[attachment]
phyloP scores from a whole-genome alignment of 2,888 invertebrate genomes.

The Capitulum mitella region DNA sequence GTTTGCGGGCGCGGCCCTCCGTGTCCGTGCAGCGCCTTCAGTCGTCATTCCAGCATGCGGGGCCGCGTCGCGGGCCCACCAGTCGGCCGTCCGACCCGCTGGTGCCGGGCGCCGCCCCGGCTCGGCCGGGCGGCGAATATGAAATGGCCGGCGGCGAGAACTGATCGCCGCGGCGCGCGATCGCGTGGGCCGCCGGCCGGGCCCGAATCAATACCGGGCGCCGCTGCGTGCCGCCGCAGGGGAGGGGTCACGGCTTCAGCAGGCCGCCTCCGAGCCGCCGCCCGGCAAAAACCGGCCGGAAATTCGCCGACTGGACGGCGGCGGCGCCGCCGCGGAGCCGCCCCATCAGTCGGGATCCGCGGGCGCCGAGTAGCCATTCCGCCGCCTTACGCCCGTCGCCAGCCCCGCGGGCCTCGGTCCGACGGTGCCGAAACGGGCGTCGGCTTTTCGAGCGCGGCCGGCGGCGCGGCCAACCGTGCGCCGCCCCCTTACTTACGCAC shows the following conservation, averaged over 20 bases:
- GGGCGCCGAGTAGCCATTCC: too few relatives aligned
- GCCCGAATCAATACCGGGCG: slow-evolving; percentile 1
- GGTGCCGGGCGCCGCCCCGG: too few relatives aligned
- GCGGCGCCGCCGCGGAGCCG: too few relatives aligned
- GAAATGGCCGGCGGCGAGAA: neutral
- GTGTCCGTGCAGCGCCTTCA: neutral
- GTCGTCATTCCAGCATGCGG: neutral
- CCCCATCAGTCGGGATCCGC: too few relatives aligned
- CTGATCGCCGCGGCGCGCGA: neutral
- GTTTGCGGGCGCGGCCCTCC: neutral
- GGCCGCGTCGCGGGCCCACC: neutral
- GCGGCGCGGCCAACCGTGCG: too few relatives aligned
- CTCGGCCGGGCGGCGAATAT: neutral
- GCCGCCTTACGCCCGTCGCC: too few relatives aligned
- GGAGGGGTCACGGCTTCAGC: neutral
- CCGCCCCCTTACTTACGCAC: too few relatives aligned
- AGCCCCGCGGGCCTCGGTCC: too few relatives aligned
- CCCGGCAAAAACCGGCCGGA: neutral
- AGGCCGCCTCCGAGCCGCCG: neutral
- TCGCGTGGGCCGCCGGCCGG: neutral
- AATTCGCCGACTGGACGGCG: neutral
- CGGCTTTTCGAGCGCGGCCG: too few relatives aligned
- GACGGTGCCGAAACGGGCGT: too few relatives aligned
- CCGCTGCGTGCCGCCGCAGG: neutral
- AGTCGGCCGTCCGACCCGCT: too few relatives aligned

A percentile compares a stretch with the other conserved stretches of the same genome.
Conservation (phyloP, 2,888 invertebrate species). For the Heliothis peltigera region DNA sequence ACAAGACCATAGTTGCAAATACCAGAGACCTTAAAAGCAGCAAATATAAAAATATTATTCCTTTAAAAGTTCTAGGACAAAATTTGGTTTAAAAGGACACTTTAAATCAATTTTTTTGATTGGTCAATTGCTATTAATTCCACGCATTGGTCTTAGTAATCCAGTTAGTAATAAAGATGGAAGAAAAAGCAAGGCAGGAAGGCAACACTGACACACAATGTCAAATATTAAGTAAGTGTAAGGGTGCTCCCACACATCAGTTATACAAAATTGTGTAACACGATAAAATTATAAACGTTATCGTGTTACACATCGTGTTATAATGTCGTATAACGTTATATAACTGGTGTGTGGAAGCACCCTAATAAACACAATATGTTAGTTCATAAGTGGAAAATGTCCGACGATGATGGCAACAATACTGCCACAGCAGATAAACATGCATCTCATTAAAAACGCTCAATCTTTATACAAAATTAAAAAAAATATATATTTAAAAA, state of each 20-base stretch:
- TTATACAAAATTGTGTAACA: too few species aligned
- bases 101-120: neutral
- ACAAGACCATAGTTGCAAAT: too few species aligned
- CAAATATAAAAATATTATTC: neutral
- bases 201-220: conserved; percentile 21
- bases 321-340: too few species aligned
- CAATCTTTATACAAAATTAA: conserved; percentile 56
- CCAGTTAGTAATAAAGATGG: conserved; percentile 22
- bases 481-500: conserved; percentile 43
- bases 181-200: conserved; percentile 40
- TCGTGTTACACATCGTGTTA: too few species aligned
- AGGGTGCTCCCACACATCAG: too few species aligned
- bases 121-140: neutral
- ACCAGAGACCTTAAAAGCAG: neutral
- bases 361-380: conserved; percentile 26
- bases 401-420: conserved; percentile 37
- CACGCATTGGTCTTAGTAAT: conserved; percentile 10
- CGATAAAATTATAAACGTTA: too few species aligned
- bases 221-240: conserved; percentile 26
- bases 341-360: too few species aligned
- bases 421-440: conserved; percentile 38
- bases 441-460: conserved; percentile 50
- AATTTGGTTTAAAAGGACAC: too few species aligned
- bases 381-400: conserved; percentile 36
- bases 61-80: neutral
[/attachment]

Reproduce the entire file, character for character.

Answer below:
phyloP scores from a whole-genome alignment of 2,888 invertebrate genomes.

The Capitulum mitella region DNA sequence GTTTGCGGGCGCGGCCCTCCGTGTCCGTGCAGCGCCTTCAGTCGTCATTCCAGCATGCGGGGCCGCGTCGCGGGCCCACCAGTCGGCCGTCCGACCCGCTGGTGCCGGGCGCCGCCCCGGCTCGGCCGGGCGGCGAATATGAAATGGCCGGCGGCGAGAACTGATCGCCGCGGCGCGCGATCGCGTGGGCCGCCGGCCGGGCCCGAATCAATACCGGGCGCCGCTGCGTGCCGCCGCAGGGGAGGGGTCACGGCTTCAGCAGGCCGCCTCCGAGCCGCCGCCCGGCAAAAACCGGCCGGAAATTCGCCGACTGGACGGCGGCGGCGCCGCCGCGGAGCCGCCCCATCAGTCGGGATCCGCGGGCGCCGAGTAGCCATTCCGCCGCCTTACGCCCGTCGCCAGCCCCGCGGGCCTCGGTCCGACGGTGCCGAAACGGGCGTCGGCTTTTCGAGCGCGGCCGGCGGCGCGGCCAACCGTGCGCCGCCCCCTTACTTACGCAC shows the following conservation, averaged over 20 bases:
- GGGCGCCGAGTAGCCATTCC: too few relatives aligned
- GCCCGAATCAATACCGGGCG: slow-evolving; percentile 1
- GGTGCCGGGCGCCGCCCCGG: too few relatives aligned
- GCGGCGCCGCCGCGGAGCCG: too few relatives aligned
- GAAATGGCCGGCGGCGAGAA: neutral
- GTGTCCGTGCAGCGCCTTCA: neutral
- GTCGTCATTCCAGCATGCGG: neutral
- CCCCATCAGTCGGGATCCGC: too few relatives aligned
- CTGATCGCCGCGGCGCGCGA: neutral
- GTTTGCGGGCGCGGCCCTCC: neutral
- GGCCGCGTCGCGGGCCCACC: neutral
- GCGGCGCGGCCAACCGTGCG: too few relatives aligned
- CTCGGCCGGGCGGCGAATAT: neutral
- GCCGCCTTACGCCCGTCGCC: too few relatives aligned
- GGAGGGGTCACGGCTTCAGC: neutral
- CCGCCCCCTTACTTACGCAC: too few relatives aligned
- AGCCCCGCGGGCCTCGGTCC: too few relatives aligned
- CCCGGCAAAAACCGGCCGGA: neutral
- AGGCCGCCTCCGAGCCGCCG: neutral
- TCGCGTGGGCCGCCGGCCGG: neutral
- AATTCGCCGACTGGACGGCG: neutral
- CGGCTTTTCGAGCGCGGCCG: too few relatives aligned
- GACGGTGCCGAAACGGGCGT: too few relatives aligned
- CCGCTGCGTGCCGCCGCAGG: neutral
- AGTCGGCCGTCCGACCCGCT: too few relatives aligned

A percentile compares a stretch with the other conserved stretches of the same genome.
Conservation (phyloP, 2,888 invertebrate species). For the Heliothis peltigera region DNA sequence ACAAGACCATAGTTGCAAATACCAGAGACCTTAAAAGCAGCAAATATAAAAATATTATTCCTTTAAAAGTTCTAGGACAAAATTTGGTTTAAAAGGACACTTTAAATCAATTTTTTTGATTGGTCAATTGCTATTAATTCCACGCATTGGTCTTAGTAATCCAGTTAGTAATAAAGATGGAAGAAAAAGCAAGGCAGGAAGGCAACACTGACACACAATGTCAAATATTAAGTAAGTGTAAGGGTGCTCCCACACATCAGTTATACAAAATTGTGTAACACGATAAAATTATAAACGTTATCGTGTTACACATCGTGTTATAATGTCGTATAACGTTATATAACTGGTGTGTGGAAGCACCCTAATAAACACAATATGTTAGTTCATAAGTGGAAAATGTCCGACGATGATGGCAACAATACTGCCACAGCAGATAAACATGCATCTCATTAAAAACGCTCAATCTTTATACAAAATTAAAAAAAATATATATTTAAAAA, state of each 20-base stretch:
- TTATACAAAATTGTGTAACA: too few species aligned
- bases 101-120: neutral
- ACAAGACCATAGTTGCAAAT: too few species aligned
- CAAATATAAAAATATTATTC: neutral
- bases 201-220: conserved; percentile 21
- bases 321-340: too few species aligned
- CAATCTTTATACAAAATTAA: conserved; percentile 56
- CCAGTTAGTAATAAAGATGG: conserved; percentile 22
- bases 481-500: conserved; percentile 43
- bases 181-200: conserved; percentile 40
- TCGTGTTACACATCGTGTTA: too few species aligned
- AGGGTGCTCCCACACATCAG: too few species aligned
- bases 121-140: neutral
- ACCAGAGACCTTAAAAGCAG: neutral
- bases 361-380: conserved; percentile 26
- bases 401-420: conserved; percentile 37
- CACGCATTGGTCTTAGTAAT: conserved; percentile 10
- CGATAAAATTATAAACGTTA: too few species aligned
- bases 221-240: conserved; percentile 26
- bases 341-360: too few species aligned
- bases 421-440: conserved; percentile 38
- bases 441-460: conserved; percentile 50
- AATTTGGTTTAAAAGGACAC: too few species aligned
- bases 381-400: conserved; percentile 36
- bases 61-80: neutral